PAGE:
Taurus Award Hardest Hit Brian Machleit (stunt double) Won


The A-Team: Original Motion Picture Soundtrack
Soundtrack album by
ReleasedJune 21, 2010 (2010-06-21)
GenreFilm score
LabelVarèse Sarabande
ProducerAlan Silvestri
Alan Silvestri chronology
A Christmas Carol
The A-Team: Original Motion Picture Soundtrack
Captain America: The First Avenger
Professional ratings
Review scores

The soundtrack album of The A-Team was released on June 21, 2010,[59] by Varèse Sarabande.[60] On December 1, 2009, it was announced that Alan Silvestri would compose the film score.[61] Silvestri recorded his score with a 90-piece ensemble of the Hollywood Studio Symphony at the Newman Scoring Stage at 20th Century Fox.[62]

Track listing

All music is composed by Alan Silvestri unless stated otherwise.

1."Somewhere in Mexico" (Uses original The A-Team Theme composed by Mike Post and Pete Carpenter)2:12
2."Saving Face"3:32
3."Alpha Mike Foxtrot"4:29
4."Welcome to Baghdad"4:22
5."The Plan"6:11
6."Court Martial"3:09
7."Putting the Team Back Together"3:39
8."Flying a Tank"6:10
10."Retrieving the Plates"4:09
12."Safehouse Aftermath"4:58
13."Shell Game"2:44
14."The Docks (Part 1)"7:35
15."The Docks (Part 2)"5:47
16."I Love It When a Plan Comes Together" (Uses original The A-Team Theme composed by Mike Post and Pete Carpenter)5:26
Total length:72:28

Songs used in the film are:

Cancelled sequel[edit]

Neeson, Cooper, Copley and Jackson originally expressed interest in doing a sequel.[63][64] Joe Carnahan has expressed interest in directing a sequel and said it will depend on DVD and Blu-ray sales and rentals.[65] On March 10, 2011, Cooper stated that the film had not generated enough revenue for there to be a sequel.[66] This was confirmed by Liam Neeson in a webchat.[67] Neeson later commented in early 2012 that he understood why the film was not successful: "I watched it about two months ago and I found it a little confusing and I was in the thing. I just couldn’t figure out who was who and what’s been done to him and why, a little bit."[68] Later in 2013 Carnahan said on his Twitter account "For the record guys and as much as I appreciate all the A-TEAM love. There will NOT be a sequel. It didn't make enough $$$ and that's that."[69]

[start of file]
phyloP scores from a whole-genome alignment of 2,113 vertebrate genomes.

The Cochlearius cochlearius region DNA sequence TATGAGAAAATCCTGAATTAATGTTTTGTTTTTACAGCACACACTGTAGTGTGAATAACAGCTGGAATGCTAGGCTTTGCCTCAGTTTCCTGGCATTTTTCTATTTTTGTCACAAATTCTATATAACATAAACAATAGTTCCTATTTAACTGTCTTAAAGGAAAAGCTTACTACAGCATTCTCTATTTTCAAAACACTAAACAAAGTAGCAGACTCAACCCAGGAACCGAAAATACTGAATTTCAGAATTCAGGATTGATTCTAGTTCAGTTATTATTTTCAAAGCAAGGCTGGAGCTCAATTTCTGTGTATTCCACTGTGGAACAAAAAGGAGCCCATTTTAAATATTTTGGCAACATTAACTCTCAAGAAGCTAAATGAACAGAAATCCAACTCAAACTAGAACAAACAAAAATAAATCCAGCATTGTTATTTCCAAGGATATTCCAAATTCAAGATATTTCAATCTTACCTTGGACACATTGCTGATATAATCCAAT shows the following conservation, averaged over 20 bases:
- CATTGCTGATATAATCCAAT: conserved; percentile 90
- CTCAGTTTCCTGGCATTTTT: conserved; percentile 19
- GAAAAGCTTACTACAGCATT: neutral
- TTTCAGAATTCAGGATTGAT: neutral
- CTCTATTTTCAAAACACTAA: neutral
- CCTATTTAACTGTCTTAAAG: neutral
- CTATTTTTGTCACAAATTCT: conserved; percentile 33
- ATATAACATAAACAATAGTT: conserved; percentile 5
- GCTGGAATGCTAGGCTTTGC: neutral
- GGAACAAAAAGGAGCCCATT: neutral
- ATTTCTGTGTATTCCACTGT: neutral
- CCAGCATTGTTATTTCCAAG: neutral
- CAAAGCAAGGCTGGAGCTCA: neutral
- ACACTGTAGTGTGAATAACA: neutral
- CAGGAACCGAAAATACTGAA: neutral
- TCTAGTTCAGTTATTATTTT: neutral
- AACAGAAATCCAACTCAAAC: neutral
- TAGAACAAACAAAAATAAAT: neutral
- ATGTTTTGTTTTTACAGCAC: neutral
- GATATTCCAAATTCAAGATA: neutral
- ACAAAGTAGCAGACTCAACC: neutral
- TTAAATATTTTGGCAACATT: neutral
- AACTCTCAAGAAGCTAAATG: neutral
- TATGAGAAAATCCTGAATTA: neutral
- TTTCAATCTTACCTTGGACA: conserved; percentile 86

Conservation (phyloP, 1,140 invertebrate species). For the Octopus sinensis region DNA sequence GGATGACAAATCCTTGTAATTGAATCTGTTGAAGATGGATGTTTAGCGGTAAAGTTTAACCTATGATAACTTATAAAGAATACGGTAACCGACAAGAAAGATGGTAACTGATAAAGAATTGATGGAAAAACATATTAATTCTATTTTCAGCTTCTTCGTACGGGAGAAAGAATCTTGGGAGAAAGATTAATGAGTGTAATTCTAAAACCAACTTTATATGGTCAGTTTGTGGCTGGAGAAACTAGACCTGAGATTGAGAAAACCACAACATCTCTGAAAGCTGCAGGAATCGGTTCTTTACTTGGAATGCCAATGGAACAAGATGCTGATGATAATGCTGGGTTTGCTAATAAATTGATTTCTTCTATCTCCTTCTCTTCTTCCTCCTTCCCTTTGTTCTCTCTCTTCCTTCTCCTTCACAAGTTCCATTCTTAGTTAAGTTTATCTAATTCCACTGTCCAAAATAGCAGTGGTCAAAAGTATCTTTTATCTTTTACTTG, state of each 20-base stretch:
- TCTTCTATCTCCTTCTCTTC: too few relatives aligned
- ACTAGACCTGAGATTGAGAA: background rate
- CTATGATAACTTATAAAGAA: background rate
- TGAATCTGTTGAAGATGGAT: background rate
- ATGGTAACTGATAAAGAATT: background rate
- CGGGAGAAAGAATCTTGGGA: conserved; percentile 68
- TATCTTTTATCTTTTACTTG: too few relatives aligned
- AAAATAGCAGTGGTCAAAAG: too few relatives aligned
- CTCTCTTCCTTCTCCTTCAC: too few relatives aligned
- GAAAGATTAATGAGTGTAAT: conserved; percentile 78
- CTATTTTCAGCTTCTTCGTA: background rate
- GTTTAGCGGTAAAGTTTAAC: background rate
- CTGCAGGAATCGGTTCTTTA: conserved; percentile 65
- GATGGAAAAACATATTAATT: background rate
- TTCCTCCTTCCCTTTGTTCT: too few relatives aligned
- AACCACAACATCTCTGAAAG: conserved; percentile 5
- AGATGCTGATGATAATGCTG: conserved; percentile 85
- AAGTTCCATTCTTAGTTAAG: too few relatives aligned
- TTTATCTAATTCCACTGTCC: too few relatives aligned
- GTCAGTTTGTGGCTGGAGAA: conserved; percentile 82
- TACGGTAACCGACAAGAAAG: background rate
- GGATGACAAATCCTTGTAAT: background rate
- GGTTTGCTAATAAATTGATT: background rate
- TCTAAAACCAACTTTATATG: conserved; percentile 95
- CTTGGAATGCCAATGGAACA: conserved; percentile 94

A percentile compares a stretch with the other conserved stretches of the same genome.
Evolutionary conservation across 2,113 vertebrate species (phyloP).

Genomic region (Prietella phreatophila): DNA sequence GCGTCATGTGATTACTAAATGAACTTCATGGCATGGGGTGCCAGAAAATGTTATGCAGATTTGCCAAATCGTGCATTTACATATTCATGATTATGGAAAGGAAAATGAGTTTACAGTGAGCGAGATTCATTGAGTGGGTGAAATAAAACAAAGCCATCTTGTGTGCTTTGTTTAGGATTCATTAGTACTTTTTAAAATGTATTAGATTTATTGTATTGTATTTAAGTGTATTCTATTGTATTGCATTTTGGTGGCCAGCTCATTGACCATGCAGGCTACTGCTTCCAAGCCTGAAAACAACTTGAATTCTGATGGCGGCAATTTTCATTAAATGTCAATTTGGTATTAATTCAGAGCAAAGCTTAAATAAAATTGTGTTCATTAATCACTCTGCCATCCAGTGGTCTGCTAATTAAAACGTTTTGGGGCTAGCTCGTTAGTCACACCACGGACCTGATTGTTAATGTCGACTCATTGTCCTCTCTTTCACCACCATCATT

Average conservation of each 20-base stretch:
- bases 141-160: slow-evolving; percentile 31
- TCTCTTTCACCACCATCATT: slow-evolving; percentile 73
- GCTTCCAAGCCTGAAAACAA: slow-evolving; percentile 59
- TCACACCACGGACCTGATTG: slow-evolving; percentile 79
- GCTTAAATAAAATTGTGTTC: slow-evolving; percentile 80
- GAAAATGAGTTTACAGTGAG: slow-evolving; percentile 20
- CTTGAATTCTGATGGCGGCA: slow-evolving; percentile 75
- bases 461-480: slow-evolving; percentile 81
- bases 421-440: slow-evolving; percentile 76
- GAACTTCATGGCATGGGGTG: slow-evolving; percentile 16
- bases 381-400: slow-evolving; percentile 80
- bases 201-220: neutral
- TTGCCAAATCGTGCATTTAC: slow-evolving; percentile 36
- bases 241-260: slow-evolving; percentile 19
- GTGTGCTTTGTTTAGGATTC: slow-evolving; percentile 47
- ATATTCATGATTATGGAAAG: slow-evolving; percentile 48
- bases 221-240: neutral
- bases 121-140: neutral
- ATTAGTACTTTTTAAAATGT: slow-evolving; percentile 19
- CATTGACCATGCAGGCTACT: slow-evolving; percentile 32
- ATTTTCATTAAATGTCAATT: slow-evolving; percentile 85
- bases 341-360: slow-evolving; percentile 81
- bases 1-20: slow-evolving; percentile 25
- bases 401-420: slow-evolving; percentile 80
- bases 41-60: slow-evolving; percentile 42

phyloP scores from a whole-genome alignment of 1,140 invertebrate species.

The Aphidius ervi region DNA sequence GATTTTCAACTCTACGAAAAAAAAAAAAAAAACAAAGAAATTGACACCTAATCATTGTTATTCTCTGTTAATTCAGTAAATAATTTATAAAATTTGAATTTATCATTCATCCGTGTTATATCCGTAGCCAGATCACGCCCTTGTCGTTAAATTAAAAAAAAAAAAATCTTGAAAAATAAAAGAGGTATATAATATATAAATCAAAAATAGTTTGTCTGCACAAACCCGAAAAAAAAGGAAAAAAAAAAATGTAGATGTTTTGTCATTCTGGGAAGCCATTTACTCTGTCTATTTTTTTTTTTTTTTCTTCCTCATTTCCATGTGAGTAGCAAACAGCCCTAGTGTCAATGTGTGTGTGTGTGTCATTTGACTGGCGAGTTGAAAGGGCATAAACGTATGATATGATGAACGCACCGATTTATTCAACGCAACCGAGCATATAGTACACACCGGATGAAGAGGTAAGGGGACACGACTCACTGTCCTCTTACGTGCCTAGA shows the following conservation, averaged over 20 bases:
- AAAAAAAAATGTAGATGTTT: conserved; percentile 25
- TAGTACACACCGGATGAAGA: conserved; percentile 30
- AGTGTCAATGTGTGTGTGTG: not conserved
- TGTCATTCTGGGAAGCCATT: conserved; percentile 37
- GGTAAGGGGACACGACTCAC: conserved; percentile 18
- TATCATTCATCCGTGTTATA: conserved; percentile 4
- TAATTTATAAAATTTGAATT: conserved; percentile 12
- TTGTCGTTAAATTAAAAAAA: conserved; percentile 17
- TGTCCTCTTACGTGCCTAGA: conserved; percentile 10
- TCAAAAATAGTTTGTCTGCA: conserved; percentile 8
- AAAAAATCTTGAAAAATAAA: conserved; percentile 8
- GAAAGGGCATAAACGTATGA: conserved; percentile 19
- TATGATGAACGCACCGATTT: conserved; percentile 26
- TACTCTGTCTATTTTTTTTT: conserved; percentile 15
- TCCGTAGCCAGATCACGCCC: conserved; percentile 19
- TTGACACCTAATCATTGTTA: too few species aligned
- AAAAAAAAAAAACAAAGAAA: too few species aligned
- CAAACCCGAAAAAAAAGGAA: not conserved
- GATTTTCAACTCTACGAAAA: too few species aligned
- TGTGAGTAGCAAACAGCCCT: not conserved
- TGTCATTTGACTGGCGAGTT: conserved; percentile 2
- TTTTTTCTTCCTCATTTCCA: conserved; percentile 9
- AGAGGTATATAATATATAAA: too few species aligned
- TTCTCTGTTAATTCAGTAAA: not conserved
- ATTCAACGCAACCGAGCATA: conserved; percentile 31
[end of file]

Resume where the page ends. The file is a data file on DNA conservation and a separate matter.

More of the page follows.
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  59. ^ The A-Team Soundtrack Archived 2013-06-08 at the Wayback Machine Varèse Sarabande. Retrieved September 16, 2014
  60. ^ The A-Team Soundtrack VSD-7032. Retrieved September 16, 2014
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  62. ^ Goldwasser, Dan (August 4, 2010). "Alan Silvestri scores The A-Team". Retrieved 2010-09-21.
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  69. ^ "Joe Carnahan on Twitter: "For the record guys and as much as I appreciate all the A-TEAM love. There will NOT be a sequel. It didn't make enough $$$ and that's that."". Retrieved October 4, 2014.

External links[edit]

External images
image icon Gallery of promotional images at Box Office Mojo
image icon A-Team Poster
image icon Cast group
image icon Quentin Jackson as BA Baracus
image icon Jessica Biel as Charissa Sosa